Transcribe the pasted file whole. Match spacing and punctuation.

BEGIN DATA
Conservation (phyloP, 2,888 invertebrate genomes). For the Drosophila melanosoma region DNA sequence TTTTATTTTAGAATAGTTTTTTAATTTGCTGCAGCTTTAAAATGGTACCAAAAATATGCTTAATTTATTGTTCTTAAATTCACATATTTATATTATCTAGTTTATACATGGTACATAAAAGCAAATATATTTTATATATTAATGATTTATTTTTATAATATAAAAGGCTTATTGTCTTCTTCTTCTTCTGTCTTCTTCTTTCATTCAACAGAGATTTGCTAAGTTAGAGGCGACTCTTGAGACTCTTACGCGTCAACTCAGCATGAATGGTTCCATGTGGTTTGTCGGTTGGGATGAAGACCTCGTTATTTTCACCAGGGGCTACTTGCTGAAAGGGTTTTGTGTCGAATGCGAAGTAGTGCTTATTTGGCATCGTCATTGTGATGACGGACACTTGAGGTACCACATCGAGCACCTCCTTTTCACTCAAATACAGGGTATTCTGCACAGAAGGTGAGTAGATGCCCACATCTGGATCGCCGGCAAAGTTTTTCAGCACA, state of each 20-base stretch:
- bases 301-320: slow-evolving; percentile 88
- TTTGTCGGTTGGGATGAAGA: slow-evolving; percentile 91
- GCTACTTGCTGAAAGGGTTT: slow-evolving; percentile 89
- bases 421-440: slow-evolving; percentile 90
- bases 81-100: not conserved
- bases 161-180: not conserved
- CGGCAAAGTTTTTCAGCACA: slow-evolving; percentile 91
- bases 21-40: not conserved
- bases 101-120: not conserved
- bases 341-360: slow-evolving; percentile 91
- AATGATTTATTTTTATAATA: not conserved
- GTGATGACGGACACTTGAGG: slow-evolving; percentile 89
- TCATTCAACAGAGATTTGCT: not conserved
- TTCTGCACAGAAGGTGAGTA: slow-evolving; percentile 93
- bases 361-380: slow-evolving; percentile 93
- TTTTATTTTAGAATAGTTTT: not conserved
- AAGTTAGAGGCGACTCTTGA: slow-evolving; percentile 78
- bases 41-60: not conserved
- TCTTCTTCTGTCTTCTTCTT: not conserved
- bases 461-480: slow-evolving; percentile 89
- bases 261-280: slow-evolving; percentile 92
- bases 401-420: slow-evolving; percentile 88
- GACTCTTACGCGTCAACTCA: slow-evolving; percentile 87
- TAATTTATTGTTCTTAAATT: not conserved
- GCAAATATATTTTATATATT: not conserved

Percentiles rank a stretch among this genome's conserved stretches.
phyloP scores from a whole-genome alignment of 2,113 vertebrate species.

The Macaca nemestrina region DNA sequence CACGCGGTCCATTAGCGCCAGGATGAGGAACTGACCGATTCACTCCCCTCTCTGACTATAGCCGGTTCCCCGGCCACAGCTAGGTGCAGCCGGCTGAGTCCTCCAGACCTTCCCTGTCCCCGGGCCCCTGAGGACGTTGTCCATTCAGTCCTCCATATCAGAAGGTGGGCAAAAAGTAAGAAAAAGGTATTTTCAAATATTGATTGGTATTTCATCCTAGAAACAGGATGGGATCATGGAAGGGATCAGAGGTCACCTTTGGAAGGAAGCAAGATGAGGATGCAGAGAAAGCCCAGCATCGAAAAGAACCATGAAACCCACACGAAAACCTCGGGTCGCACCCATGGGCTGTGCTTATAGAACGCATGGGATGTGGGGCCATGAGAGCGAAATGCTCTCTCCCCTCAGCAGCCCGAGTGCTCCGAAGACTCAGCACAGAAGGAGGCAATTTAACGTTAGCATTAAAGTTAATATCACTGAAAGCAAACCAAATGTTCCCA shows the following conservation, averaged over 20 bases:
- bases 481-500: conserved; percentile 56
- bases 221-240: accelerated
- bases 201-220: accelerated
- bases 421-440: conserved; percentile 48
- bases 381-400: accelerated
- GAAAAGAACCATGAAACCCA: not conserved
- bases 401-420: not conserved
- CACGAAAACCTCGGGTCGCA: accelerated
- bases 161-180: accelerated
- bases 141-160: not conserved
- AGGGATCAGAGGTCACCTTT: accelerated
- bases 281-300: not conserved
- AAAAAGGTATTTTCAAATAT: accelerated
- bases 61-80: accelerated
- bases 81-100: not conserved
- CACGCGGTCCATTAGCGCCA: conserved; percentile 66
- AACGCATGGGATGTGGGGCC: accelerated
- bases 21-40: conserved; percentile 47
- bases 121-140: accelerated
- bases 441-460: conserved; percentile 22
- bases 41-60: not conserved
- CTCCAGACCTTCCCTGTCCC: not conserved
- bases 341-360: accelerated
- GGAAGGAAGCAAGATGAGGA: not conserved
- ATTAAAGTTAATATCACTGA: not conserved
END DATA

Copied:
Conservation (phyloP, 2,888 invertebrate genomes). For the Drosophila melanosoma region DNA sequence TTTTATTTTAGAATAGTTTTTTAATTTGCTGCAGCTTTAAAATGGTACCAAAAATATGCTTAATTTATTGTTCTTAAATTCACATATTTATATTATCTAGTTTATACATGGTACATAAAAGCAAATATATTTTATATATTAATGATTTATTTTTATAATATAAAAGGCTTATTGTCTTCTTCTTCTTCTGTCTTCTTCTTTCATTCAACAGAGATTTGCTAAGTTAGAGGCGACTCTTGAGACTCTTACGCGTCAACTCAGCATGAATGGTTCCATGTGGTTTGTCGGTTGGGATGAAGACCTCGTTATTTTCACCAGGGGCTACTTGCTGAAAGGGTTTTGTGTCGAATGCGAAGTAGTGCTTATTTGGCATCGTCATTGTGATGACGGACACTTGAGGTACCACATCGAGCACCTCCTTTTCACTCAAATACAGGGTATTCTGCACAGAAGGTGAGTAGATGCCCACATCTGGATCGCCGGCAAAGTTTTTCAGCACA, state of each 20-base stretch:
- bases 301-320: slow-evolving; percentile 88
- TTTGTCGGTTGGGATGAAGA: slow-evolving; percentile 91
- GCTACTTGCTGAAAGGGTTT: slow-evolving; percentile 89
- bases 421-440: slow-evolving; percentile 90
- bases 81-100: not conserved
- bases 161-180: not conserved
- CGGCAAAGTTTTTCAGCACA: slow-evolving; percentile 91
- bases 21-40: not conserved
- bases 101-120: not conserved
- bases 341-360: slow-evolving; percentile 91
- AATGATTTATTTTTATAATA: not conserved
- GTGATGACGGACACTTGAGG: slow-evolving; percentile 89
- TCATTCAACAGAGATTTGCT: not conserved
- TTCTGCACAGAAGGTGAGTA: slow-evolving; percentile 93
- bases 361-380: slow-evolving; percentile 93
- TTTTATTTTAGAATAGTTTT: not conserved
- AAGTTAGAGGCGACTCTTGA: slow-evolving; percentile 78
- bases 41-60: not conserved
- TCTTCTTCTGTCTTCTTCTT: not conserved
- bases 461-480: slow-evolving; percentile 89
- bases 261-280: slow-evolving; percentile 92
- bases 401-420: slow-evolving; percentile 88
- GACTCTTACGCGTCAACTCA: slow-evolving; percentile 87
- TAATTTATTGTTCTTAAATT: not conserved
- GCAAATATATTTTATATATT: not conserved

Percentiles rank a stretch among this genome's conserved stretches.
phyloP scores from a whole-genome alignment of 2,113 vertebrate species.

The Macaca nemestrina region DNA sequence CACGCGGTCCATTAGCGCCAGGATGAGGAACTGACCGATTCACTCCCCTCTCTGACTATAGCCGGTTCCCCGGCCACAGCTAGGTGCAGCCGGCTGAGTCCTCCAGACCTTCCCTGTCCCCGGGCCCCTGAGGACGTTGTCCATTCAGTCCTCCATATCAGAAGGTGGGCAAAAAGTAAGAAAAAGGTATTTTCAAATATTGATTGGTATTTCATCCTAGAAACAGGATGGGATCATGGAAGGGATCAGAGGTCACCTTTGGAAGGAAGCAAGATGAGGATGCAGAGAAAGCCCAGCATCGAAAAGAACCATGAAACCCACACGAAAACCTCGGGTCGCACCCATGGGCTGTGCTTATAGAACGCATGGGATGTGGGGCCATGAGAGCGAAATGCTCTCTCCCCTCAGCAGCCCGAGTGCTCCGAAGACTCAGCACAGAAGGAGGCAATTTAACGTTAGCATTAAAGTTAATATCACTGAAAGCAAACCAAATGTTCCCA shows the following conservation, averaged over 20 bases:
- bases 481-500: conserved; percentile 56
- bases 221-240: accelerated
- bases 201-220: accelerated
- bases 421-440: conserved; percentile 48
- bases 381-400: accelerated
- GAAAAGAACCATGAAACCCA: not conserved
- bases 401-420: not conserved
- CACGAAAACCTCGGGTCGCA: accelerated
- bases 161-180: accelerated
- bases 141-160: not conserved
- AGGGATCAGAGGTCACCTTT: accelerated
- bases 281-300: not conserved
- AAAAAGGTATTTTCAAATAT: accelerated
- bases 61-80: accelerated
- bases 81-100: not conserved
- CACGCGGTCCATTAGCGCCA: conserved; percentile 66
- AACGCATGGGATGTGGGGCC: accelerated
- bases 21-40: conserved; percentile 47
- bases 121-140: accelerated
- bases 441-460: conserved; percentile 22
- bases 41-60: not conserved
- CTCCAGACCTTCCCTGTCCC: not conserved
- bases 341-360: accelerated
- GGAAGGAAGCAAGATGAGGA: not conserved
- ATTAAAGTTAATATCACTGA: not conserved